SAU CFDD
Mar 172016
 

By Anne Marie Amacher
The Catholic Messenger

DAVENPORT — Hands-on technology, equipment and other gadgets filled tables at the fifth annual Scott County career fair for eighth-graders March 4 at St. Ambrose University.

Anne Marie Amacher Jack McGuire of St. Paul the Apostle Catholic School in Davenport  performs a 3-D computer dissection of a heart at the Scott County career fair March 4 at St. Ambrose University in Davenport.

Anne Marie Amacher
Jack McGuire of St. Paul the Apostle Catholic School in Davenport
performs a 3-D computer dissection of a heart at the Scott County career fair March 4 at St. Ambrose University in Davenport.

Students from Lourdes Catholic School in Bettendorf and All Saints Catholic, John F. Kennedy Catholic and St. Paul the Apostle Catholic schools in Davenport participated in the event along with 32 exhibitors.

“This is growing every year,” said Anna Schott, a counselor at JFK.

She noted that each year a winter formal is held to help raise funds for the fair, which allows the schools to address students’ emotional development, build fellowship, address academic development and teach about career options.

Leftover money from the past few years has been given to St. Ambrose for purchase of new banquet tables for the Rogalski Center. “We are returning a favor to them,” Schott said.

Meecheeca McNeal, counselor at All Saints, said this year’s exhibitors brought many more hands-on materials. The students were able to touch and use some of the equipment or see what it looks like.

Each student was able to attend 12 presentations, take a tour St. Ambrose and have lunch with their fellow Catholic school eighth-graders. Leigh Johnson, counselor at Lourdes, said the career fair also gets students thinking about what elective classes they may want to take in high school to prepare for college.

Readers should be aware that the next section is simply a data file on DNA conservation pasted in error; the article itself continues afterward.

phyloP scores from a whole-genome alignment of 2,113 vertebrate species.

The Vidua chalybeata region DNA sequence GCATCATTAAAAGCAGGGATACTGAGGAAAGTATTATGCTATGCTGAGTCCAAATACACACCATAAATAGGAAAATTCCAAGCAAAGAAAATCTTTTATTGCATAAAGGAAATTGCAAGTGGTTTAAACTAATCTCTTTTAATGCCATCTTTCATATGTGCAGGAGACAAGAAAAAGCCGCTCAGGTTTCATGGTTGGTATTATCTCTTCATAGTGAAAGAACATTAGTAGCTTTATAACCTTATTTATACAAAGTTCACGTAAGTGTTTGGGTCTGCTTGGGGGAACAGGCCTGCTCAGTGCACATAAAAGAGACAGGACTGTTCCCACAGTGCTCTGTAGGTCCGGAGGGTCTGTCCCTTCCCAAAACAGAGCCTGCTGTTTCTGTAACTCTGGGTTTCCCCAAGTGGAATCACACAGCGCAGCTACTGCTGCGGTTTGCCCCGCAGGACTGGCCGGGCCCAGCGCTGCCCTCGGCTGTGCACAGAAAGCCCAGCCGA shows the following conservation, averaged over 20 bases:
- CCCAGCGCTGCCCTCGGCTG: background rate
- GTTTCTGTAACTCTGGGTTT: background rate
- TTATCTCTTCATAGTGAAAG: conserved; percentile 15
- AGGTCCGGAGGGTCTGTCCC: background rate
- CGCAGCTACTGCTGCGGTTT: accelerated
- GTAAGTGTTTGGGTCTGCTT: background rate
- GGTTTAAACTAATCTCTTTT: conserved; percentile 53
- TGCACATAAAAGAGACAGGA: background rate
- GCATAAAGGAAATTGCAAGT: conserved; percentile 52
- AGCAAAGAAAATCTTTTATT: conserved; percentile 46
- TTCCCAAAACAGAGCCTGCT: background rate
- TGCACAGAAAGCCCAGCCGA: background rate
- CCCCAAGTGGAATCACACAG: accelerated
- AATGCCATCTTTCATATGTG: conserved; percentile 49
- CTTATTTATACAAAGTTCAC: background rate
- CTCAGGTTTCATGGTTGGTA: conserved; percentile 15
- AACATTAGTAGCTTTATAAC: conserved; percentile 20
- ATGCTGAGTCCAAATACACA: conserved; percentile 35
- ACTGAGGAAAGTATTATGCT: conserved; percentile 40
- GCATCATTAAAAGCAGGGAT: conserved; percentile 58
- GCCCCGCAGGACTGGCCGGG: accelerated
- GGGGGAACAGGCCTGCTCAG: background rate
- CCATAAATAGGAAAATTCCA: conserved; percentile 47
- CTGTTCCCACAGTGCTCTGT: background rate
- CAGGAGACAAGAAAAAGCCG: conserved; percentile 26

Barb Park, a physical therapist with Genesis Health Systems in Davenport, told her group of students that the body has 45 miles of nerves. Donna Schronick, an optometric assistant at Riverside Family Eye care in Davenport and LeClaire, showed a vision machine and a laptop computer with a picture of the retina and what it looks like inside of an eye. Pairs of glasses, contact lenses and other optometric items were also displayed. “The eye takes in information,” she told the eighth-graders. “The brain processes it.” She noted that getting hit in the back of the head by a ball for instance, can affect vision.

“(The brain) is where everything is processed,” the optometric assistant said.

She explained that the center of a contact lens is always clear, so the viewer does not see the color of the contact while wearing it. She pointed out the importance of vision checkups. Diseases such as diabetes can be detected even before a patient knows it. “We can see signs in the eyes,” Schronick said. “The eyes can tell a lot about you.”

St. Paul the Apostle student Jack McGuire performed a virtual 3-D operation on a heart. He wore a pair of 3-D glasses, took his instrument, and “dissected” the heart. Lori Walljasper with Eastern Iowa Community College, whose booth operated the computer, explained that it simulates taking out the heart, pulling it apart, putting it back together and rotating it.

“It was weird,” Jack said. “It’s crazy to have a 3-D computer object and with the move of a pen cut at something.”

Jack McIntosh of Lourdes said his favorite exhibitor was Deere & Co. global security. “They had a cool camera setup. You could see their operations in Mexico and other places around the world.”

All Saints student Katie Engels also liked the global security. But she is interested in law, so that exhibit helped her learn more about a career in law.

Classmate Anna Moritz said, the exhibitors “tell us to think about what field we may go into. When you get to talk to those people and see what they can do it makes it even better.”

Examples of some other exhibitors included veterinarian, therapist, culinary arts, midwife, vocations, judge, architect and law enforcement officer.

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